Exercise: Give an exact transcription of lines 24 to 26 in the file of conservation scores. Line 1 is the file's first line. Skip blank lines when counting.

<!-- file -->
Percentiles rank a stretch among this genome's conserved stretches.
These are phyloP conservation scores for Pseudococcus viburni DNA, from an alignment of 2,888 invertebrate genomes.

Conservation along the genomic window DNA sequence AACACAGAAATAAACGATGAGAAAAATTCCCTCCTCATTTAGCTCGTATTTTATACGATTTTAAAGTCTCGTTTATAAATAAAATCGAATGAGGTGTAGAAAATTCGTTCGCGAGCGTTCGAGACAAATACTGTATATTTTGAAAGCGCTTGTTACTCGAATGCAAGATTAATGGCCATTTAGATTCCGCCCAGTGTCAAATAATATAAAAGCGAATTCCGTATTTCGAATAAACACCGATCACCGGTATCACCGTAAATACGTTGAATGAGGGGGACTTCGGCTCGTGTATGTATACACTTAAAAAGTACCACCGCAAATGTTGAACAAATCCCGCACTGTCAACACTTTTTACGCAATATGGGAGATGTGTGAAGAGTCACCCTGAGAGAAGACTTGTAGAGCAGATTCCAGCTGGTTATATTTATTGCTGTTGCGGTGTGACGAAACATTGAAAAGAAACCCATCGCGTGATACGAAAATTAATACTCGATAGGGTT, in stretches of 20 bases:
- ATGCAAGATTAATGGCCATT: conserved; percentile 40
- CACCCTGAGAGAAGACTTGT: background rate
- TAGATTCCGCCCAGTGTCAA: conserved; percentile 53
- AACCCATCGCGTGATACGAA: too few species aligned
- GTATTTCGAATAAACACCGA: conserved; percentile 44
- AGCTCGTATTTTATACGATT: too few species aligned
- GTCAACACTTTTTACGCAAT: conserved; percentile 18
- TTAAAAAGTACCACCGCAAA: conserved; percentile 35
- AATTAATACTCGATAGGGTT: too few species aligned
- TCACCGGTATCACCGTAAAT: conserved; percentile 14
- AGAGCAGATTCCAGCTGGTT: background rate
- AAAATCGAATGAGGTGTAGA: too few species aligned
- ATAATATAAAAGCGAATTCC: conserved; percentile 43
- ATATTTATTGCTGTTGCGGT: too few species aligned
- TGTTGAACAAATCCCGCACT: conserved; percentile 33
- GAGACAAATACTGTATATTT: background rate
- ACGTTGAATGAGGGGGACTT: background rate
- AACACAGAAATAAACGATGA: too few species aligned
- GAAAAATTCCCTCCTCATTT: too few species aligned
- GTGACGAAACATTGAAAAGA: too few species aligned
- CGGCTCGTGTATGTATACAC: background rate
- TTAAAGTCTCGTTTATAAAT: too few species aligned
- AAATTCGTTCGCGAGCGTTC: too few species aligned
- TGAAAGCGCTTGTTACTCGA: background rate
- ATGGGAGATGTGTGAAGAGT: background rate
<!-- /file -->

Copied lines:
- CGGCTCGTGTATGTATACAC: background rate
- TTAAAGTCTCGTTTATAAAT: too few species aligned
- AAATTCGTTCGCGAGCGTTC: too few species aligned